Fire policeman who pulled family from White Lake – ‘You just have to keep your head’

Andrew Liff on the lake

KAUNEONGA LAKE – Andrew Liff, a resident of Kauneonga Lake, used his training, experience, and immediate instinct to dive, find, and help retrieve three submerged victims in White Lake last weekend.  It was Liff who located all three and brought each to the surface, hoping like others to give each a chance to survive.  Liff, however, does not consider himself what many are calling him – a hero.

“People have been stopping to tell me that, but I definitely do not consider myself a hero.  In an emergency situation, you just have to keep your head on swivel and do what you have to do,” Liff told Mid-Hudson News on Tuesday. “If there are people in the water, you have to get them out.”

The incident happened behind a bed and breakfast where the victims had been staying, near the intersection of Routes 55 and 17B in Bethel.

Liff said he learned from speaking with the family this week that none of the victims were actually swimming at the time that the tragedy happened. The first to go under the water slid while walking in shallow water, stepped into deeper water, and went under.  The other two jumped in to try to help and also remained submerged.

“If you can’t swim and you’re in your clothes, sadly it’s a recipe for problems, even when you’re trying to help,” Liff said.

Residents on scene during the incident described White Lake’s terrain as having depths close to 100-feet in some areas, diverse both in depth and in intensity of flow.  Liff described the lake area where the incident happened as shelf-like.

“It isn’t really a drop-off. It’s more like a shallow entrance, then five feet, 10, 15, 20, 30,” Liff said.  “Where I found the first victim, it was about 10-15 feet.”

Liff had taken his boat out that afternoon and parked it.  He said he had no plans for the day, other than to enjoy it.  As the grandson of a decades-long late White Lake Fire Department chief and the son of a White Lake firefighter, he had been a firefighter himself while he was in high school.  He is not currently in service as a firefighter, but is listed with White Lake Fire Police.

Having grown up in the area, Liff is very familiar with the adjoining White and Kauneonga Lakes.  He has also completed many diving courses on his own, from open water to advanced.  With over 200 dives as an advanced diver, he was ready to help when his father called him last weekend.

“Dad called and asked where I was.  He told me to get over to the other side of the lake.  The call went in at 2:10. I picked up dad, who then operated the boat.  We were there at 2:16 and saw people on the beach who were yelling to go in and get them.  Others were in the water trying to help,” Liff said.  “With the pontoon boat you can spot something out of the ordinary, like skin or reflective clothing, which we did. We were able to position our boat to pinpoint the position, and I free-dove under.”

Liff knew that free-diving is definitely not efficient or the way to take on a rescue.  Without air tanks, goggles, or other supplies, a diver can only stay under for a brief time, and exerts energy just to swim.  He said not having anything else at the time, he dove under.  He was unable to see without goggles, but blindly passed his hand along and felt the female victim’s hand.  He was able to bring her to the surface, and she was taken to waiting EMS on shore.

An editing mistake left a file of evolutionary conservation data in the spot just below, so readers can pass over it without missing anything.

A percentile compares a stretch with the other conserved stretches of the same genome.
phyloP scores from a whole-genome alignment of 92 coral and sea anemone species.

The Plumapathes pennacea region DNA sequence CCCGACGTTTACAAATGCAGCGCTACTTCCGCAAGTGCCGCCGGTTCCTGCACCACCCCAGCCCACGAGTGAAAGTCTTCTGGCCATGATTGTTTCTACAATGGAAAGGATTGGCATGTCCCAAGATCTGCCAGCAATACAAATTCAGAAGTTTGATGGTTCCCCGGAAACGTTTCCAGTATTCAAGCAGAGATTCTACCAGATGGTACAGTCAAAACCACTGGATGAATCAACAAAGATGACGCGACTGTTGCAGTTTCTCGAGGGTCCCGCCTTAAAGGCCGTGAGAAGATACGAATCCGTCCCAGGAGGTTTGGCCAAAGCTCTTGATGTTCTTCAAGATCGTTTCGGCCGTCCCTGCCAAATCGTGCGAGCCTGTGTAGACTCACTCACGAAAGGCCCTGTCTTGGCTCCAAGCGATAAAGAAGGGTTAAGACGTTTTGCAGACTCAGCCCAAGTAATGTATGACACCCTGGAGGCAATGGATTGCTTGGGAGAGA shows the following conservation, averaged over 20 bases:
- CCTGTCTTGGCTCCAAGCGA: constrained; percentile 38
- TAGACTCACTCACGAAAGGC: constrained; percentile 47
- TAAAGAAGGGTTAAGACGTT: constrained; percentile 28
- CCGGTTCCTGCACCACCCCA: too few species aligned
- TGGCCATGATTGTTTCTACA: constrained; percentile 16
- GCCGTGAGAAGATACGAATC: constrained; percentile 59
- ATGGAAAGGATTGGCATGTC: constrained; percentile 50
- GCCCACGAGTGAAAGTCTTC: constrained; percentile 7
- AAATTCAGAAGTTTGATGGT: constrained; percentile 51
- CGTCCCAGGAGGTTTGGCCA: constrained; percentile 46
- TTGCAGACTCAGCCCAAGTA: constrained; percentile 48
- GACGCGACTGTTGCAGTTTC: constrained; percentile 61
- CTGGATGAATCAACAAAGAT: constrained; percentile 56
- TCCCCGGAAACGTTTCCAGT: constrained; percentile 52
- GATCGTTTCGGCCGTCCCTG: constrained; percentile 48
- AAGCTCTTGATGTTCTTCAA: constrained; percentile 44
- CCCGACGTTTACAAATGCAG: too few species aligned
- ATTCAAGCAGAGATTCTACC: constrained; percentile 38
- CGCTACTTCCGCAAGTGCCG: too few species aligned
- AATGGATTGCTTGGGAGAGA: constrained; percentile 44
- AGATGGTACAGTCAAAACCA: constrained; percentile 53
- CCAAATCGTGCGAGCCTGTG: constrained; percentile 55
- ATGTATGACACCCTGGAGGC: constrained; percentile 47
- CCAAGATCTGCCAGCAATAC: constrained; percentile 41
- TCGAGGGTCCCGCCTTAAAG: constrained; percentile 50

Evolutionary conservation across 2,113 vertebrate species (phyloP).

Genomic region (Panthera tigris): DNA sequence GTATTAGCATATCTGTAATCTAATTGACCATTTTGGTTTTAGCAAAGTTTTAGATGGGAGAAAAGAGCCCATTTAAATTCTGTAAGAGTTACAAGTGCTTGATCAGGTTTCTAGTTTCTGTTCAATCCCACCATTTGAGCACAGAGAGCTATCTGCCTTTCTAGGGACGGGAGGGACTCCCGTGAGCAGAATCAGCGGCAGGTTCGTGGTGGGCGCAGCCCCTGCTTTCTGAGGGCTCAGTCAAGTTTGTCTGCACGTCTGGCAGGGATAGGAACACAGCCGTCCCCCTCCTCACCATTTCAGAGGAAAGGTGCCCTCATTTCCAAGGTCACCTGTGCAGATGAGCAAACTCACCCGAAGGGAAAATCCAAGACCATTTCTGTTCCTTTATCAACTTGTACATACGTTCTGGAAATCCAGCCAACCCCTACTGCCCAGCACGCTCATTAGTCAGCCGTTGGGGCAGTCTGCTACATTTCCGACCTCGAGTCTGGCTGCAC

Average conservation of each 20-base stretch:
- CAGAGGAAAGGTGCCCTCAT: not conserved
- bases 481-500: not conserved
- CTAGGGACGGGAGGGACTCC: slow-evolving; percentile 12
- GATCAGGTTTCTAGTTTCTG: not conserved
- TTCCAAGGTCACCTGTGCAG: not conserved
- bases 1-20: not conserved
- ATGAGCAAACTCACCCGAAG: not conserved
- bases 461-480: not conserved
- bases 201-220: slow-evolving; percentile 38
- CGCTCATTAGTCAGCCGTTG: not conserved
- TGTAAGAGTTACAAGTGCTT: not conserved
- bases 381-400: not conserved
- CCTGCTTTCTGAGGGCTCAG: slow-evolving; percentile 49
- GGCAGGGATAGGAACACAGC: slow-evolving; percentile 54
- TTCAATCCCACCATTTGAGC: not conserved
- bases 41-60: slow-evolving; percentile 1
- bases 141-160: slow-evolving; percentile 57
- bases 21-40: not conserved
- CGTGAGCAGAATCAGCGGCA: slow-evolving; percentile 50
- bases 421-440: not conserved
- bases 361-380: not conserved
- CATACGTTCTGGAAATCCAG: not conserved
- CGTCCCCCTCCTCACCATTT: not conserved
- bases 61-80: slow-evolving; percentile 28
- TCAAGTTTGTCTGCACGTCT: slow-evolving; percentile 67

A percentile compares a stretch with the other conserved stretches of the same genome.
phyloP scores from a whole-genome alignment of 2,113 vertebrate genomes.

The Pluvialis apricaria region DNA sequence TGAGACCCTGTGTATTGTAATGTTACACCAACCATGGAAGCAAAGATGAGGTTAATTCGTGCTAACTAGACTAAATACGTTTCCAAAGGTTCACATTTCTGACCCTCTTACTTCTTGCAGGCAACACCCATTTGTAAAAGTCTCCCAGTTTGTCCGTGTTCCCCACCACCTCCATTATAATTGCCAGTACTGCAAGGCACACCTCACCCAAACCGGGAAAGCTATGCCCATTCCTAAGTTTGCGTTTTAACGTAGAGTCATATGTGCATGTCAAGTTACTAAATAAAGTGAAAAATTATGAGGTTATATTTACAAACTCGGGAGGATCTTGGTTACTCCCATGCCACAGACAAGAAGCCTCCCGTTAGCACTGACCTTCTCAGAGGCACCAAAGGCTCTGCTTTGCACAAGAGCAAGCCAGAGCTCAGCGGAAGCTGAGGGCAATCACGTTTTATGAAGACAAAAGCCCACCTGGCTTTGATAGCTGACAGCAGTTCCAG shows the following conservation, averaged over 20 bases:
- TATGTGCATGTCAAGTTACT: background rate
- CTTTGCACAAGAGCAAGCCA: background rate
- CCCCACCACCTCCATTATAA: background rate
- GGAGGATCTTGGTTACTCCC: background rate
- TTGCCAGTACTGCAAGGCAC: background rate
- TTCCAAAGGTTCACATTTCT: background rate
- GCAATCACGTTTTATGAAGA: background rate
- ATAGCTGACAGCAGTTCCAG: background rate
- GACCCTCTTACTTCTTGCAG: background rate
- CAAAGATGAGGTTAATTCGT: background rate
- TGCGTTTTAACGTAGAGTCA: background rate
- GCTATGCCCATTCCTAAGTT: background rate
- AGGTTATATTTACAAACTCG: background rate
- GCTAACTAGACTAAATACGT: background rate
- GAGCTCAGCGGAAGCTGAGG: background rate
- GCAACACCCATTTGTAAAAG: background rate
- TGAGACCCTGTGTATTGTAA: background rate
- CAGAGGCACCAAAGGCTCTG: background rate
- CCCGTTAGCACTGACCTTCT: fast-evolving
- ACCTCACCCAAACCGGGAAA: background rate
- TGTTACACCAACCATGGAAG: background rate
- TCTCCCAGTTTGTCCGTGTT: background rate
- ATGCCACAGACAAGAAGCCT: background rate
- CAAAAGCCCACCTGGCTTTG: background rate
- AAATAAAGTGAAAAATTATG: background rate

Liff knew he could not use the same process to get the other two.

“They were down too deep to go down by myself without gear and retrieve them, so I swam to shore and started looking in vehicles until I found tanks and other dive gear in one of the trucks,” Liff said.  “I knew about where the other two had gone down, based on what other people told me, so I put the gear on and swam back out.  I found them right next to each other – about 30-feet down,” Liff said.

State Police said it was Basir Amin, 18, who first began to struggle in the water at about 2 p.m. on Sunday afternoon.  His sister, Nasrin Amin, 21, and uncle Afrid Haider, 34, attempted to save Basir, but all three went under and did not resurface.

CPR was immediately begun on Nasrin once she was on shore.  All three were transported by ambulance to Garnet Medical Center in Harris, where Amin remains in critical condition.  Both Basir and Haider were pronounced dead.

Liff visited the family this week, not to talk about what he did, but to offer his condolences.  He, like Nasrin’s family, holds out hope that the surviving victim may have received enough help quickly enough to have a life ahead. “Miracles do happen,” Liff said.

A post by White Lake Fire Company, who with Kauneonga Lake Fire Department, Bethel Volunteer Ambulance Corp, Bethel constables and State Police actively assisted on scene, shared gratitude for those who tried their best to save all three.

“Sometimes all we can do as first responders is give someone a chance. The heroic, selfless acts shown yesterday by FF Andrew Liff and fellow first responders between fire, EMS, and police gave three individuals from one family a chance out of a terrible, split-second tragedy. Our thoughts and prayers go out to the family at this time. Our lives can change so fast without warning. Hold your loved ones tight as tomorrow is never guaranteed. God Bless all first responders faced with so many challenges every day!”  – White Lake Fire Company

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